Hundreds of Russians lined up outside Moscow's former KGB headquarters on October 29 for an annual ritual commemorating the tens of thousands of people executed during the Great Terror of Soviet leader Josef Stalin.
Each victim is granted just a few words -- name, age, occupation, and the date when they were killed, usually by a shot to the head.
Sometimes, the speakers have no connection to the victims they name. Other times, it couldn't be more personal.
"Avramov, Roman Petrovich, 56 years old. My father," an elderly man says in a shaking voice. "Manager of the All-Soviet Bakery-Building Trust. Shot January 8, 1938. After several months they arrested my mother, Avramova, Faina Avramovna. She spent eight years in the Karaganda labor camps. I was 5 at the time."
The ritual is simple but staggering in its reflection of the sheer scope of the Stalin-era purges, when people of every ethnicity, profession, and political leaning were subject to summary arrest, sentence, and execution, often on flimsy political pretexts.
The daylong commemoration, organized by the Memorial human rights organization, comes as a new public survey shows many Russians expect to see a fresh wave of similar repressions in the future.
The poll, conducted by the pro-Kremlin Public Opinion Foundation (known by its Russian acronym, FOM), indicates that 48 percent of Russians surveyed said there was a chance they would live to see a repetition of Soviet-style repressions.
Such a response might seem to reflect growing wariness about President Vladimir Putin's authoritarian rule. But speaking to Kommersant.ru, sociologist Leonty Byzov said that many Russians welcome repressions as "not only possible, but necessary."
"They're ready to take strict measures against corrupt officials or anyone who disturbs public order," Byzov says. "People favor the hard suppression of 'enemies.'"
The FOM survey indicates that two-thirds of Russians believe "mass political repressions" took place in the 1930s in the Soviet Union and mainly blame them on Stalin, his inside circle, the NKVD secret police, or a variety of all three.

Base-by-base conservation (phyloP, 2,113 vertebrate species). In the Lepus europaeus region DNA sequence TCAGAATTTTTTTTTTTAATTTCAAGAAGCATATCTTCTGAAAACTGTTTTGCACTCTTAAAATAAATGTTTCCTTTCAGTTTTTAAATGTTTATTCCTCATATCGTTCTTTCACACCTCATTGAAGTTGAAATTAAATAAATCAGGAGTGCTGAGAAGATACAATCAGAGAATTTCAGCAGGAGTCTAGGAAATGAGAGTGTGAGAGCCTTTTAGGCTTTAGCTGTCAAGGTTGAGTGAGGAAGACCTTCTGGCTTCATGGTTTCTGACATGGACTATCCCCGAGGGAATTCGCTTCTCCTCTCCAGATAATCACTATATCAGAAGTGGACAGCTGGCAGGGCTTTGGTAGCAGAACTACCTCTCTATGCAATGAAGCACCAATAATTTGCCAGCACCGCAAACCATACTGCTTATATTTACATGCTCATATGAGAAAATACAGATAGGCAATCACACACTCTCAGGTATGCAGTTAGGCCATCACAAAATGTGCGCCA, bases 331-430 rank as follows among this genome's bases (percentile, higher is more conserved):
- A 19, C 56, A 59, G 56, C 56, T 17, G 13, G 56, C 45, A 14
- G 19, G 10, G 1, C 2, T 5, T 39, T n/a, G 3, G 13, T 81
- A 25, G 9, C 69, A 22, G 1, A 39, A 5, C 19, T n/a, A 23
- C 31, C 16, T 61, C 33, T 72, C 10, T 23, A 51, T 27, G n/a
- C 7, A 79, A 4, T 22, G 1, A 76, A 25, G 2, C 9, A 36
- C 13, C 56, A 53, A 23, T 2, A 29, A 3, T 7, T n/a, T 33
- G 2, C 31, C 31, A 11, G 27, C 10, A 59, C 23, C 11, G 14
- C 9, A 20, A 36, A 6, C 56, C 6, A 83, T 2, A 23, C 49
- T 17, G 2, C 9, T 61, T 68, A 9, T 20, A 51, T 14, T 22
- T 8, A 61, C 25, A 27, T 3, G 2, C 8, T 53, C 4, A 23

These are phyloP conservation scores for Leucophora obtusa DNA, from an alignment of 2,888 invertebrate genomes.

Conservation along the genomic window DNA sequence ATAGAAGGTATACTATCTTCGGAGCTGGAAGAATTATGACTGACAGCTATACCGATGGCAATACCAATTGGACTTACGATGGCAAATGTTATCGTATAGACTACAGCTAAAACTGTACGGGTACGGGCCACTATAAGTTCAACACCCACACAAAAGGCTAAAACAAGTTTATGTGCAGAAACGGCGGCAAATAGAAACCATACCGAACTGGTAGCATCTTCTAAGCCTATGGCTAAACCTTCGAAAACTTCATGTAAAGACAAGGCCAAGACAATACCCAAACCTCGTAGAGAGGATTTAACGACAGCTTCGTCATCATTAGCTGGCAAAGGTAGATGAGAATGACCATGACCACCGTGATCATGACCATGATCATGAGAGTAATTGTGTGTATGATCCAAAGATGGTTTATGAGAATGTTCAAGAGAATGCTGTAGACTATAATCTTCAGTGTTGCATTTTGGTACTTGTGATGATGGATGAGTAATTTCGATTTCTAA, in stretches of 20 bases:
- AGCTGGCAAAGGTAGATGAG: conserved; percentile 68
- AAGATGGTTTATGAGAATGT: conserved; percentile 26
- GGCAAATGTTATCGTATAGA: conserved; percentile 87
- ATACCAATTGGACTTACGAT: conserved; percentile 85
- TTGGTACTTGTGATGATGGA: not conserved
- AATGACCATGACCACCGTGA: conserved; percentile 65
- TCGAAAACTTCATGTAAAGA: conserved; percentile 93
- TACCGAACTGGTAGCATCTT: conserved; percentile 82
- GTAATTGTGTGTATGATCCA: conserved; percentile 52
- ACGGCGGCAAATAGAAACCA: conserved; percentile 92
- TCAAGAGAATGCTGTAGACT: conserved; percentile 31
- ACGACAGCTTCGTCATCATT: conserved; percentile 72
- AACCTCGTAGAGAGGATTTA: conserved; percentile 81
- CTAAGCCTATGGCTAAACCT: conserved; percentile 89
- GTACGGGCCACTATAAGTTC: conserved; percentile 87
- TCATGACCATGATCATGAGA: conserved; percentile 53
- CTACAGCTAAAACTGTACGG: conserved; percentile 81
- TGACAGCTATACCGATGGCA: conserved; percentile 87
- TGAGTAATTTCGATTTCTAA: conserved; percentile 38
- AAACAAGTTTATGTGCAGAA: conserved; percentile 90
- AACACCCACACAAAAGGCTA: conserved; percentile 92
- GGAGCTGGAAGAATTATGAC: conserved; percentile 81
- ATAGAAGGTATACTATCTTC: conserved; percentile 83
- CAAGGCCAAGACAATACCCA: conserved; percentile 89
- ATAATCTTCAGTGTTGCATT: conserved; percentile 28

An additional 15 percent said no one could ultimately be held responsible for the purges because "such were the times."
In a note seemingly directed at the media and government critics, FOM also noted rising resentment among Russians at what they say as excessive contemplation of the purge.
FOM notes that 33 percent of Russians now believe the media "talks too much about political repressions" -- a figure that has reportedly doubled since 2012. The polling agency observed a simultaneous rise in annoyance with "liberals" who continue to ponder Stalin-era repressions.
The poll comes as Memorial, Russia's oldest human rights group and the primary organization behind the October 29 political-victims commemoration, stands to be liquidated for alleged procedural violations.
Aleksandr Cherkasov, the head of Memorial's Human Rights Center -- which maintains a list of current political prisoners as well as Stalin-era victims -- told RFE/RL that public interest in human rights is waning at a time when the country needs it most.
"At one point in our history, solidarity with political prisoners was the very basis of the dissident movement and moral opposition to authority in the Soviet Union," he says. "If it's the goal of the state to atomize society, and liquidate independent activism and independent public organizations, then solidarity with those under pressure must be the most important thing."